Ilya Kovalenko, a graduate student at the TSU Institute of Economics and Management (IEM), has completed an internship at the United Nations. Having started implementing the UN model among Tomsk schoolchildren with Ilya Kosolapov, a student of the Faculty of Philosophy, he found this opportunity to go directly to work at the international organization.
Despite the fact that the UN headquarters is in New York City, the land on which it is located does not belong to any country or US state. The fundamentals of the organization’s activities and its structure were developed after the Second World War by the leading member countries of the anti-Hitler coalition.
Ilya Kovalenko spoke about the internship and how students who came to it from other Russian cities consider TSU one of the best universities.
- I would start by saying that globalism is the tendency and the inevitability of the 21st century: all countries interact with each other, and there are many common questions in ecology, economics, and the alleviation of poverty. This format is interesting to me, and in March, with my friend Ilya Kosolapov, a political analyst, we organized a UN model for schoolchildren. The experts were representatives of the Youth Department of the Russian Society of Political Scientists, who helped simulate the work of the committee and formed the agenda. The delegates were representatives of different schools: only 15 teams (UN delegate countries) of 3-4 people - a total of about 50 participants.
It is one thing to hold such an event among schoolchildren, and another to participate in the internship itself with students of metropolitan universities. This internship was mainly for students in the final courses and graduates specializing in international relations. I learned about the upcoming event from a friend who had already done it. There is a special UN organization that models the work of all the committees. Students and graduates from approximately one hundred countries meet in New York. Russian diplomatic students are sent there by a foundation accredited to the UN. To go to New York, I passed a competitive selection. The main requirements are an active life position, being well-read, and having a good knowledge of English.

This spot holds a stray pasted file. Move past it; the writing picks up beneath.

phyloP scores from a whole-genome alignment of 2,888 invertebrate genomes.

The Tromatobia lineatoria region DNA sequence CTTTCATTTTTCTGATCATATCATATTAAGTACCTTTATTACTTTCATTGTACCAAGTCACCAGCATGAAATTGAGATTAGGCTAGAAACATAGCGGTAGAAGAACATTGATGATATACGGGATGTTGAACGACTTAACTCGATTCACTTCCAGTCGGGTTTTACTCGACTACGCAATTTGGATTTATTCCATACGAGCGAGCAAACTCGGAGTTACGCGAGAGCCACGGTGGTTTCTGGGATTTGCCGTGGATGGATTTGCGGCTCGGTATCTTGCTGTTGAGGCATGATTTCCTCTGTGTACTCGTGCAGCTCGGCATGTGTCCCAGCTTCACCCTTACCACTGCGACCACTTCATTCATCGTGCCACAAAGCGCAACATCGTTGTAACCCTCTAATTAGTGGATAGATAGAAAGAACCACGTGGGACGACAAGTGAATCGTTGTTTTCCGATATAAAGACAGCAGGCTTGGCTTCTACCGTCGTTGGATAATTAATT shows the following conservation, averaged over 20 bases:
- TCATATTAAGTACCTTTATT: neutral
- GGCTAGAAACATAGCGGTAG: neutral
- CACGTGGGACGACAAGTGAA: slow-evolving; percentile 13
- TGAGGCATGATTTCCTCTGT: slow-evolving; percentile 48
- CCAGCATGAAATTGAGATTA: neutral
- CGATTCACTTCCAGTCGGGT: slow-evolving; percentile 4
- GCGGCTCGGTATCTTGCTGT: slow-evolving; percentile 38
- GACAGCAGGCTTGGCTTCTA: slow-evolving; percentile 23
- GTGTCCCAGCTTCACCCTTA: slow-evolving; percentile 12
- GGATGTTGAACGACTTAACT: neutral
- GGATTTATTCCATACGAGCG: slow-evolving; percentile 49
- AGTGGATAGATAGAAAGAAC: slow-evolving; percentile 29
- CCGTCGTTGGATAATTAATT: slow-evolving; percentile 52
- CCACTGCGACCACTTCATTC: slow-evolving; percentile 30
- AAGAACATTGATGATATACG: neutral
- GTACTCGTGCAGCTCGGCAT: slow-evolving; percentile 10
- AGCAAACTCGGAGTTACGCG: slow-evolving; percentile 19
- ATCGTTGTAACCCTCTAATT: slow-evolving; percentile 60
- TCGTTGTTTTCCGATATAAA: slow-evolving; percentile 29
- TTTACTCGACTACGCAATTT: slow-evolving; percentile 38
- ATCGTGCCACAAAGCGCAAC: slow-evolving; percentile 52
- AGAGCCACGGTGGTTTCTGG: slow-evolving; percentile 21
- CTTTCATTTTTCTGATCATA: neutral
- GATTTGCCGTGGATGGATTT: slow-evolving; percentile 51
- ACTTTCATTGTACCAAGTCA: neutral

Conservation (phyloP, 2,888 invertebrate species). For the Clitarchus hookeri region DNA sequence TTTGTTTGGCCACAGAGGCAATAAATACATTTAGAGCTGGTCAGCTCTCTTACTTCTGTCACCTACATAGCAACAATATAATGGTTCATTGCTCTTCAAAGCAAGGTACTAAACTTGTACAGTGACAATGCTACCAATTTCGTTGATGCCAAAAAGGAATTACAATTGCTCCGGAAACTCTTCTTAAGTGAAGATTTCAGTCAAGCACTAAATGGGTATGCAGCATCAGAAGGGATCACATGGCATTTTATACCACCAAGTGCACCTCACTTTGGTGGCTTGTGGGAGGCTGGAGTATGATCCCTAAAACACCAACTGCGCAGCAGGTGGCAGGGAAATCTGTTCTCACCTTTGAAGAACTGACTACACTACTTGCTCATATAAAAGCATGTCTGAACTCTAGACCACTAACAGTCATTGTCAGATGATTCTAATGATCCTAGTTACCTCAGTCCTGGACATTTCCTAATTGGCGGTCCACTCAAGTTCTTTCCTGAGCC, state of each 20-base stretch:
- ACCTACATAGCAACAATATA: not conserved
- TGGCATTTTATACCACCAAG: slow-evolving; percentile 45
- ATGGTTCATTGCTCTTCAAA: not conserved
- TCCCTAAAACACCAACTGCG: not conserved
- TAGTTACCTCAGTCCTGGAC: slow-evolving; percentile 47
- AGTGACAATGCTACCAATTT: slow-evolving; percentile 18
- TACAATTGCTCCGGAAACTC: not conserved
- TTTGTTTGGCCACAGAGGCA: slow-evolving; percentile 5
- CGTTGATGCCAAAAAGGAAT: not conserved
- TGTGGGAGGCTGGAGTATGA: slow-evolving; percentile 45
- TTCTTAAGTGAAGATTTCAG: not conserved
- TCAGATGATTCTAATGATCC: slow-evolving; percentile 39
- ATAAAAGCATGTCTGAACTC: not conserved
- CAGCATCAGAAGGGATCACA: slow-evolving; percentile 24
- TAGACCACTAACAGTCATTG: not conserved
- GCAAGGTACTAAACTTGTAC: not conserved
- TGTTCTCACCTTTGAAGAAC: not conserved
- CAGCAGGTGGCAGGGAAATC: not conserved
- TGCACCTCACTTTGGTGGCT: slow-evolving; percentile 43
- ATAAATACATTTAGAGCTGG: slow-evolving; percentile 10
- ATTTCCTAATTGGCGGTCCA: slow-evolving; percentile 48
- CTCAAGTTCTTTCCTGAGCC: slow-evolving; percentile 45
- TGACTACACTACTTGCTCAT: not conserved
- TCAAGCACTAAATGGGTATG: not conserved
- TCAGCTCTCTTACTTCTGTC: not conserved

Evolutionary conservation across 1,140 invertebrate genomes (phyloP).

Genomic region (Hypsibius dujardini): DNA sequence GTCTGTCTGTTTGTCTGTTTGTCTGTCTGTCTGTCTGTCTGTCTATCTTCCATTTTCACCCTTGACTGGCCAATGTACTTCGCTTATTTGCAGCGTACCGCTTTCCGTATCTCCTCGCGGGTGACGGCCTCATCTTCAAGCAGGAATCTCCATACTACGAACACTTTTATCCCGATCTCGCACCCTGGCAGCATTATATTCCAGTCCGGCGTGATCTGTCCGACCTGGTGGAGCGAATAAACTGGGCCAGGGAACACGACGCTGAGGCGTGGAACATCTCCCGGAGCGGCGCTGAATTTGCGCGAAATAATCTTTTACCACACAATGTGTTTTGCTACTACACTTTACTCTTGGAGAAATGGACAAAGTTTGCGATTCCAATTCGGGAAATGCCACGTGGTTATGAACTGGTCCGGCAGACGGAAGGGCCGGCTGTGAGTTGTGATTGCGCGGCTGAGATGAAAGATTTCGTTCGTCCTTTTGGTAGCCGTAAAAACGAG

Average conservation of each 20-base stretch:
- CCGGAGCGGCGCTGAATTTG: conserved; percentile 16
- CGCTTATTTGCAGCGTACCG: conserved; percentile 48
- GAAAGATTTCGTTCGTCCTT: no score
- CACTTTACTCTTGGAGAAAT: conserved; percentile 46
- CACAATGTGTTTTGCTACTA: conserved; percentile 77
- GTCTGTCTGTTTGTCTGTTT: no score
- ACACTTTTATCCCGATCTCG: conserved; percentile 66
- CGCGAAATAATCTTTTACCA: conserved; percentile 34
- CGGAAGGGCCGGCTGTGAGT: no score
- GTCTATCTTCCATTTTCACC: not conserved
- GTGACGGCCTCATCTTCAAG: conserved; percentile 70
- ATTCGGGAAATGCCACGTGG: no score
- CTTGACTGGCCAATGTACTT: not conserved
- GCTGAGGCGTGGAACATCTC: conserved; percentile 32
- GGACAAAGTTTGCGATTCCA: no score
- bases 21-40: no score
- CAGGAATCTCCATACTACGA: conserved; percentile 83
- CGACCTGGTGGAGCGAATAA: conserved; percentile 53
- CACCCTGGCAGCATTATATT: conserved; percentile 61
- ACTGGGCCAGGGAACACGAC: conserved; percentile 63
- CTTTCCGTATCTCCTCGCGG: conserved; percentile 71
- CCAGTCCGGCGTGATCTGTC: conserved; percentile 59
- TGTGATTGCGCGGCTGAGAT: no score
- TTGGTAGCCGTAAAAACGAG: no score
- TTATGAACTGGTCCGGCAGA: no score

The essence of all the work is the interaction of delegations from different countries. I worked for the UN Environment Program. Our main goal was to protect biodiversity and reduce the burden on the world's oceans (the problem is the concentration of harmful substances and increased stress on the use of the world’s water resources). For several days we interacted with representatives of different countries, each with their own vision of the problem, and their own interests that need to be defended. As a result, a resolution was prepared: there were main points that all participants were able to agree on. This resolution is, of course, was only a training one.
It seems to me that work in the UN is similar to relations in a large family: each has their own interests, somewhere you have to share, somewhere you need to display strength, somewhere you need to raise your voice, somewhere you need to keep silent. This is diplomacy, a very subtle game. It is interesting to interact with people of a different mindset, for example, from Latin America, African countries, or Singapore. But if in matters of ecology it is possible to find common ground, because the interests of different countries are common, there are some more disputable questions, including political, related to the introduction of troops, peacekeepers, major events, and others. In preparing the resolution, economic literacy was a big plus for me, despite the fact that I do not receive a diplomatic education, as most of the internship participants do.
Being in such a student diplomatic community is a certain level, and it gives an additional motivation to develop further. By the way, students from Moscow and Yekaterinburg who were with me, having heard that I came from Tomsk, noted that they know about Tomsk State University as one of the leading universities in the country.
I highly recommend all students and graduates to live an active life. Only that way will you learn about new interesting projects and opportunities. New contacts and people are always an expansion of opportunities and personal and professional horizons!